Understanding non-adherence

Why is medication adherence important?

Adherence which is a combination of compliance (% of medication taken as prescribed) and persistence (duration of time the medication is taken for) is a vital component of treatment outcomes.

But drugs don’t work in patients who don’t take them. Although a diagnosis is just the first step on the road to recovery, a large number of patients don’t take their medication as prescribed which has a multidimensional impact on society.

Healthcare system

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Medication non-adherence increases the burden on the healthcare delivery system. It can lead to reoccurring hospitalisations and higher per-patient expenditure, increased morbidity as well as higher pay-outs by insurance companies to the insurer.


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Forgetting or skipping medication is common amongst patients, putting them at an increased risk of morbidity and mortality. A decrease in treatment effectiveness due to non-adherence can lead to longterm adverse effects and financial consequences.

Pharmaceutical industry

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Medication non-adherence has a significant impact on drug sales and has been estimated to globally bring an annual loss of $500 billion to pharmaceutical companies. It can influence the perceived brand value of drug manufacturers as therapy effectiveness is called into question with poor outcomes in non-adherent patients.

What drives medication non-adherence?

Medication non-adherence is driven by several factors related to patient beliefs and behaviours. Poverty and limited access to healthcare are particularly impactful in emerging markets. The complexity of the problem is reflected in the numerous reasons for which patients are nonadherent.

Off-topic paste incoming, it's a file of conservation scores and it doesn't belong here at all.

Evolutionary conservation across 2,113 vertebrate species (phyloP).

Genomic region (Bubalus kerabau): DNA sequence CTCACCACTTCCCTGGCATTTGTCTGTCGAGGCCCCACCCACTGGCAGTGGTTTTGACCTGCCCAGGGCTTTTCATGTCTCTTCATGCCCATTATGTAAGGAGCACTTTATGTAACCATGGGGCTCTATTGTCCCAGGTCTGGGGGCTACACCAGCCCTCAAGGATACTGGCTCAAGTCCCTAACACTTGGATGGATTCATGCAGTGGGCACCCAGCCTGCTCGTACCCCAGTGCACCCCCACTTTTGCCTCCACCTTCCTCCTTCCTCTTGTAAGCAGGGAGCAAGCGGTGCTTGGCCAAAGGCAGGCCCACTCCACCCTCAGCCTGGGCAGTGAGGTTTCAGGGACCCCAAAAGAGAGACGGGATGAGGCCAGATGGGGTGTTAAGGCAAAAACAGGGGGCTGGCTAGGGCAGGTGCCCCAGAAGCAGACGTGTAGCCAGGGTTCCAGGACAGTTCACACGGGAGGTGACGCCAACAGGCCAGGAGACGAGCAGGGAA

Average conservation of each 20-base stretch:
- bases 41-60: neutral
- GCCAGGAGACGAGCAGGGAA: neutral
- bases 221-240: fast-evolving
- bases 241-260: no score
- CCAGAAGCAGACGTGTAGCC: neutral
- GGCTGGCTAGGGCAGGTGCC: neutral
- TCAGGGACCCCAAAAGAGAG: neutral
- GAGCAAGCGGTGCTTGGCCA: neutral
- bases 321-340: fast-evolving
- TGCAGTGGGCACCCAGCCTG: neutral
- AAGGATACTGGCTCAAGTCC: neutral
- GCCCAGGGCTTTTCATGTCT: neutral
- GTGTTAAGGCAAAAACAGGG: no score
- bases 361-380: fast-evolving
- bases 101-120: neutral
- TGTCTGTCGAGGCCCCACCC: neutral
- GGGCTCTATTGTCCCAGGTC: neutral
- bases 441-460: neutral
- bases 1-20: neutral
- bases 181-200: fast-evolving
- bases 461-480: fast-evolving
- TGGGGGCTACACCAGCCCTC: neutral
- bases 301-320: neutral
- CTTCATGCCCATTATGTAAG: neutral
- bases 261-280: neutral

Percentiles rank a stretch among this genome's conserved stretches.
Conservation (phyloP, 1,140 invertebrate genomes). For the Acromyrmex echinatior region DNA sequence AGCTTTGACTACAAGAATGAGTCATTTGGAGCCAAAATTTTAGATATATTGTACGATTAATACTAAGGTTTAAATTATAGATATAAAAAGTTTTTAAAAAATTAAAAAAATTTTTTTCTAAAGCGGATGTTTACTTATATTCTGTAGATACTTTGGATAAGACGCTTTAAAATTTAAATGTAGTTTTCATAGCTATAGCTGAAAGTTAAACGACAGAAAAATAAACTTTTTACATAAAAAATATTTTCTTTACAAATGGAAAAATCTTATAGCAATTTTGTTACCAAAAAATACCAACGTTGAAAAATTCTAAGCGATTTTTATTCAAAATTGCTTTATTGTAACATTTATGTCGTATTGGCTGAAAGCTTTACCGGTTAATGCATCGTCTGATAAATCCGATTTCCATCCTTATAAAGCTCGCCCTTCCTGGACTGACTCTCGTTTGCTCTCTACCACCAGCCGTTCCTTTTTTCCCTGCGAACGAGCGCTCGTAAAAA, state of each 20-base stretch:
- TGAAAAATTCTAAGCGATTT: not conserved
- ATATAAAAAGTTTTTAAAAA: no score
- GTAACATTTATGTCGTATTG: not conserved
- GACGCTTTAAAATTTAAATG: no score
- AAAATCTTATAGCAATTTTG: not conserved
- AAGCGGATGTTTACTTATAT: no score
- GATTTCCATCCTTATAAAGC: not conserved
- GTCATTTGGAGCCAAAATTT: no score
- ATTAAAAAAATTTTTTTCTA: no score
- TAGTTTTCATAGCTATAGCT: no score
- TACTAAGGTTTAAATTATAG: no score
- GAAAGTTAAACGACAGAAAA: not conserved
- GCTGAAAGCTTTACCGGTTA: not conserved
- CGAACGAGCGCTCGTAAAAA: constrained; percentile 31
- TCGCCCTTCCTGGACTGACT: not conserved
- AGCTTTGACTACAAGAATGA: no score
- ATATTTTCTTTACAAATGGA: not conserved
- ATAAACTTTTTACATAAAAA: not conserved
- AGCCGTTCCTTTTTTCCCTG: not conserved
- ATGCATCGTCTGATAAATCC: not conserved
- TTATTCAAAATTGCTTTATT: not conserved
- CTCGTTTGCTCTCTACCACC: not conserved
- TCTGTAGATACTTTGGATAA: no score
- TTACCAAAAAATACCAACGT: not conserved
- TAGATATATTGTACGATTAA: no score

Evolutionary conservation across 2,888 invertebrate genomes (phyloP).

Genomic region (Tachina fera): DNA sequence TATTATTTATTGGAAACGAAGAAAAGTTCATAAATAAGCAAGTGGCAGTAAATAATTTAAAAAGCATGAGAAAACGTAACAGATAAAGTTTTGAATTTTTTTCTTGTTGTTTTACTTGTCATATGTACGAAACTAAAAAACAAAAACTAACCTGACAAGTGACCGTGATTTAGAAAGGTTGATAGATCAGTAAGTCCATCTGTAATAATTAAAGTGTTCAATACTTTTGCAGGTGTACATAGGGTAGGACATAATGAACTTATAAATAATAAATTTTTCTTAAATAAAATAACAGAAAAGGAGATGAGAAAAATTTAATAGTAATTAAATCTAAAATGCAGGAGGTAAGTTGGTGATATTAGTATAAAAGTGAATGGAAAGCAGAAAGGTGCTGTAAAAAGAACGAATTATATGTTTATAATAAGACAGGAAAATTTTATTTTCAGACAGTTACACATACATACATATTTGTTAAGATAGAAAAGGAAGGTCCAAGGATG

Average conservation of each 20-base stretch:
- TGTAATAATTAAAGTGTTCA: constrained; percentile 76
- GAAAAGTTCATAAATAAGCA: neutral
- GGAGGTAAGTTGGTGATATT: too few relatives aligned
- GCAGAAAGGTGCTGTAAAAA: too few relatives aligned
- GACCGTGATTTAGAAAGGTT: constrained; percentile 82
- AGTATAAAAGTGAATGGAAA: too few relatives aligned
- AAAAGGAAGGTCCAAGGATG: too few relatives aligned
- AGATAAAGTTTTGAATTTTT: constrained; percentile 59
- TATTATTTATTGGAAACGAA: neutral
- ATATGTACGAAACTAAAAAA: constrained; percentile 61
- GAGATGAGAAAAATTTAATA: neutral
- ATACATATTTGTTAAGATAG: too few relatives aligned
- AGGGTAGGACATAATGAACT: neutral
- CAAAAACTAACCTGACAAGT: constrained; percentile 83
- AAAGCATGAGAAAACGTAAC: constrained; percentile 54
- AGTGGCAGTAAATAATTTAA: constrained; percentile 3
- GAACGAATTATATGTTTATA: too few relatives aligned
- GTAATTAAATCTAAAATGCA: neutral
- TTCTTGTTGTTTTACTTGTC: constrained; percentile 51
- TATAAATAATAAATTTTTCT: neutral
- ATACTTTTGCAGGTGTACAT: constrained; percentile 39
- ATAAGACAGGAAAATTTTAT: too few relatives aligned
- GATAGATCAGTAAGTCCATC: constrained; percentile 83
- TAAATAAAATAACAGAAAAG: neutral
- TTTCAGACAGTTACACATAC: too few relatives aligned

One of the most common patient reported reason for medication non-adherence is forgetfulness. Poly pharmacy patients, who take 4 or more medications a day, find remembering to take all doses on time even more challenging.

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Patients may be frightened of potential side effects or side effects they had previously with the same or a similar medication. They may have witnessed side effects experienced by a friend or family member who was taking the same or a similar medication and believe that the medication caused these problems.


Cost of medicine can be a barrier to adherence. Patients may not fill medications in the first place or ration what they do fill to extend their supply.


Patients may not understand the need for the medicine, the nature of side effects or the expected time it will take to see results. This is particularly true for patients with chronic illness because taking a medicine every day so that “nothing happens” can be confusing. Failure to see immediate improvement may lead to premature discontinuation.


The greater the number of different medicines prescribed and the higher the dosing frequency, the more likely a patient is to be non adherent.


Patients who don’t feel any differently when they start or stop their medicine may see no reason to take it.


Concerns about becoming dependent on a medicine also leads to non adherence.


Patients who are depressed are less likely to take their medications as prescribed.


Patients may be suspicious of their doctor’s motives for prescribing certain medications because of news coverage of marketing efforts by pharmaceutical companies influencing physician prescribing patterns.